stand ground


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stand (one's) ground

1. To brace oneself and maintain one's position during or when anticipating an attack. The other team's offense was incredibly aggressive, but our defense stood their ground. Despite the guy's size, I managed to stand my ground during the fight.
2. To refuse to yield, compromise, or be belittled; to stand up against an attack or insult. The boss scoffed at her idea initially, but she stood her ground and explained it in greater detail. He kept offering me less money, but I stood my ground and got the full asking price.
See also: ground, stand

stand your ground

A phrase referring, in the United States, to a law that allows one to use force that would otherwise be illegal against a person that they perceive as posing an immediate threat of serious bodily harm. The name comes from the idea that one can "stand one's ground" rather than retreat. The shooter's state has a stand your ground law, so it's unlikely he'll face any charges, even though the man he shot was unarmed. It's still too early to tell whether the prosecutor will consider this a case of "stand your ground."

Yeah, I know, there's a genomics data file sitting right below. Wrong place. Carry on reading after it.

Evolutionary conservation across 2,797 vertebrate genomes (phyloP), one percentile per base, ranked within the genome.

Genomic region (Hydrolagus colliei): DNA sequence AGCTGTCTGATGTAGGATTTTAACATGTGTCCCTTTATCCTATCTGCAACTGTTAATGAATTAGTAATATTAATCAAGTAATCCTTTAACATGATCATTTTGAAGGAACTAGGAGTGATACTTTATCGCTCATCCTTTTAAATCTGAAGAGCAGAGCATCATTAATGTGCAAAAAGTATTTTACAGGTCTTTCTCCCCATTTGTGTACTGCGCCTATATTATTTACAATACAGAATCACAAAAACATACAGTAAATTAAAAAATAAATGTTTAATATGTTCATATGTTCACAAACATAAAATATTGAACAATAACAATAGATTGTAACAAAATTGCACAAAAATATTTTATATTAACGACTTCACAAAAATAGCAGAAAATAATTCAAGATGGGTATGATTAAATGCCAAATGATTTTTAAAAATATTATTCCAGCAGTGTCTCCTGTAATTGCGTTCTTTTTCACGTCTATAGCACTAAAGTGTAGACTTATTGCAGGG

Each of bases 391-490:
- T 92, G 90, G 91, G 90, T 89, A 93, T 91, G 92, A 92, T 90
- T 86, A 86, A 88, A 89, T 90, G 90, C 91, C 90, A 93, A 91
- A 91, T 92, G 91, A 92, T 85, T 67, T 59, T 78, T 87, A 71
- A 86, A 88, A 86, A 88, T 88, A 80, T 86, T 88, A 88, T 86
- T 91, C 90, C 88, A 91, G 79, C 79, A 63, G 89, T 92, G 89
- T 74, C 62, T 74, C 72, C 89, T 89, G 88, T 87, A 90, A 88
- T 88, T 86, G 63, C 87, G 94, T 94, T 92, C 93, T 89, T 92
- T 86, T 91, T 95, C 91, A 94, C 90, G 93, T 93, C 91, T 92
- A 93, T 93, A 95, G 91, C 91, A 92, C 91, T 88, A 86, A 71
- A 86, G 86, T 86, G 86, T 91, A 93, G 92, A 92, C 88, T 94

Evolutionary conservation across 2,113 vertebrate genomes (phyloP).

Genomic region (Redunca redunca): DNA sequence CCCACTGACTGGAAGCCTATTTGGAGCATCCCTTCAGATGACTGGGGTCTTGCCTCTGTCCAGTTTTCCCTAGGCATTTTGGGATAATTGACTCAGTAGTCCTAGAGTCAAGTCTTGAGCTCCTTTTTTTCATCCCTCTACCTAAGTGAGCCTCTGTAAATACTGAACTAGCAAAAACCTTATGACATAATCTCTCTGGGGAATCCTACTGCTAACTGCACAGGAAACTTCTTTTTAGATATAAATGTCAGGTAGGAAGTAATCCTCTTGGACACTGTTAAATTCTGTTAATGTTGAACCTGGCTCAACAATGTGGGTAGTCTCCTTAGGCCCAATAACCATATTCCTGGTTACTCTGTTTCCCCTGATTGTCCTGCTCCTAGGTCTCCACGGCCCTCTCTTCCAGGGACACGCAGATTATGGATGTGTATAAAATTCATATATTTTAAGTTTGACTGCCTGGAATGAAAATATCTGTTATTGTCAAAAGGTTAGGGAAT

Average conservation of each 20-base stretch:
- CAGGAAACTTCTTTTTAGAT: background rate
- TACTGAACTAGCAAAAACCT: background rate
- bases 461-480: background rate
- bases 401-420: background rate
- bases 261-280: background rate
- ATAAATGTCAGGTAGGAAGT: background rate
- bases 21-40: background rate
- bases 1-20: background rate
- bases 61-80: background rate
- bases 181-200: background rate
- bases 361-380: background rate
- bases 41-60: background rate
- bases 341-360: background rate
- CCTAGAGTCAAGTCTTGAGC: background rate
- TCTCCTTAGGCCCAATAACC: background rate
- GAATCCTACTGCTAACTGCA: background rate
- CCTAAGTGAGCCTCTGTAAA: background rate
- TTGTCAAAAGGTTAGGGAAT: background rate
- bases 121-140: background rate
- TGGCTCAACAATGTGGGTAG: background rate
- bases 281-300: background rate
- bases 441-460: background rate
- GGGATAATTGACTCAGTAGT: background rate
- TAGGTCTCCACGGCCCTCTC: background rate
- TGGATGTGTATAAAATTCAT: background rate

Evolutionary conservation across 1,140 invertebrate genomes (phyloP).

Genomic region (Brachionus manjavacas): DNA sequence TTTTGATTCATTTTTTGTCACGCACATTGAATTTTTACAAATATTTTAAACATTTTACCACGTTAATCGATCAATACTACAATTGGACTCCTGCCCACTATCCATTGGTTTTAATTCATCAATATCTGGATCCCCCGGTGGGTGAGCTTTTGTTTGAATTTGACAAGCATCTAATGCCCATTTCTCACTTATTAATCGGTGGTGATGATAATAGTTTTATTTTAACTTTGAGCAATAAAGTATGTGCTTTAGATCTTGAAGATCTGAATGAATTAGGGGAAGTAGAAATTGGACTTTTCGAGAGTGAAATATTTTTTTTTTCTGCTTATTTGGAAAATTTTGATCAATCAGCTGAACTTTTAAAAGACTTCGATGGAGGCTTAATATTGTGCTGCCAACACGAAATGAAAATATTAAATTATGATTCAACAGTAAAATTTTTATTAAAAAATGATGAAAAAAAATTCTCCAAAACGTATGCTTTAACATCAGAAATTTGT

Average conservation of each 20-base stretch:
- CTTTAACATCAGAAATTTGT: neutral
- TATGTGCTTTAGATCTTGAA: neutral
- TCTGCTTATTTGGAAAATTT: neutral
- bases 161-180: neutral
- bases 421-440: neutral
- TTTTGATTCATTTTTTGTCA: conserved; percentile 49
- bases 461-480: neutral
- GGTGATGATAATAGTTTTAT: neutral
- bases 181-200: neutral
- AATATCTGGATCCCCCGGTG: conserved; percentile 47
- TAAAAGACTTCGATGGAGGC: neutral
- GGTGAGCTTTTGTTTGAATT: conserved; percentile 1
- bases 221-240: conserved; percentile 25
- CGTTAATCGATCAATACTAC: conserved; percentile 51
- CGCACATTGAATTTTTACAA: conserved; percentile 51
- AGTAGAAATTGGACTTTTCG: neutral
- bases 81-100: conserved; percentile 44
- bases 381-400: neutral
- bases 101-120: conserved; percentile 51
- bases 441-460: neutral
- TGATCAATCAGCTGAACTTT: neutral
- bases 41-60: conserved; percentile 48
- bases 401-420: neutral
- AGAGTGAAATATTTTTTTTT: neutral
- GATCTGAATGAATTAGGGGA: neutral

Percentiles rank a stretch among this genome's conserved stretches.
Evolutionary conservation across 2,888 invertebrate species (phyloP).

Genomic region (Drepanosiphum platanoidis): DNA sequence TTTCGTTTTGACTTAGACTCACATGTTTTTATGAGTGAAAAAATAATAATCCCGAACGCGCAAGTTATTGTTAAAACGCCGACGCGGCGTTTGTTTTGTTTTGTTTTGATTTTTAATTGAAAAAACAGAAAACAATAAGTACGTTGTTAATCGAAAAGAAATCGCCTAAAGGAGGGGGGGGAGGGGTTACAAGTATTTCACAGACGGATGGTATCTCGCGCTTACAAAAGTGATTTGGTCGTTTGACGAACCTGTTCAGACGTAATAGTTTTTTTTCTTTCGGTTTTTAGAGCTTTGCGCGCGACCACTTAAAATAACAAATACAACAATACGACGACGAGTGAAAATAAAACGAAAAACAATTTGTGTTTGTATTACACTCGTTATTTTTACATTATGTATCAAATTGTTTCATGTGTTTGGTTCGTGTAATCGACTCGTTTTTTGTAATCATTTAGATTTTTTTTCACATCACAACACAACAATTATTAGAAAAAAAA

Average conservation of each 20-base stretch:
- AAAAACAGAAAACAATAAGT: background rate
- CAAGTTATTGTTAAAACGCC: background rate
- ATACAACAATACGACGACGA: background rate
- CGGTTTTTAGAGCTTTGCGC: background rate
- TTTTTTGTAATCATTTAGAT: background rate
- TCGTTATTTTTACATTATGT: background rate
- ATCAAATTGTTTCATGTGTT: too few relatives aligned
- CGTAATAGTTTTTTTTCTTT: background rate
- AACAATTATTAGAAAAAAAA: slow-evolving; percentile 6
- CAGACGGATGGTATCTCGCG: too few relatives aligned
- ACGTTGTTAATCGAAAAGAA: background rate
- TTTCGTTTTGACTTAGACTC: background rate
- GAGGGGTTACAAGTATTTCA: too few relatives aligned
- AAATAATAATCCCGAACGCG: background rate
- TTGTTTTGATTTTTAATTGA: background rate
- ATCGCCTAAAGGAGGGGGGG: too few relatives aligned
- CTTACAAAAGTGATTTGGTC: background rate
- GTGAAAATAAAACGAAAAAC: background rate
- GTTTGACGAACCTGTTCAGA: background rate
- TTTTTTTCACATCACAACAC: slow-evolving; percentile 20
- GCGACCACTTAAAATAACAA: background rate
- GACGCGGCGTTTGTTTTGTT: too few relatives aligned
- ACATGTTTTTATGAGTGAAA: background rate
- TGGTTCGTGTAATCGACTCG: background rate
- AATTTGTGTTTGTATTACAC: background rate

See also: ground, stand

stand one's ground

 and hold one's ground
to stand up for one's rights; to resist an attack. The lawyer tried to confuse me when I was giving testimony, but I managed to stand my ground. some people were trying to crowd us out of the line for tickets, but we held our ground.
See also: ground, stand

stand (one's) ground

1. To maintain one's position against an attack.
2. To refuse to compromise; be unyielding.
See also: ground, stand
References in periodicals archive ?
Tenders are invited for Replacing Of Existing 2X18/2X13 Watts Down Lighter From Changing Rooms And Toilets Of Permanent Stand Ground Floor, University Of Delhi.
Tenders are invited for construction of bus stand ground
It would have given the Parma spies in the stand grounds for optimism, however.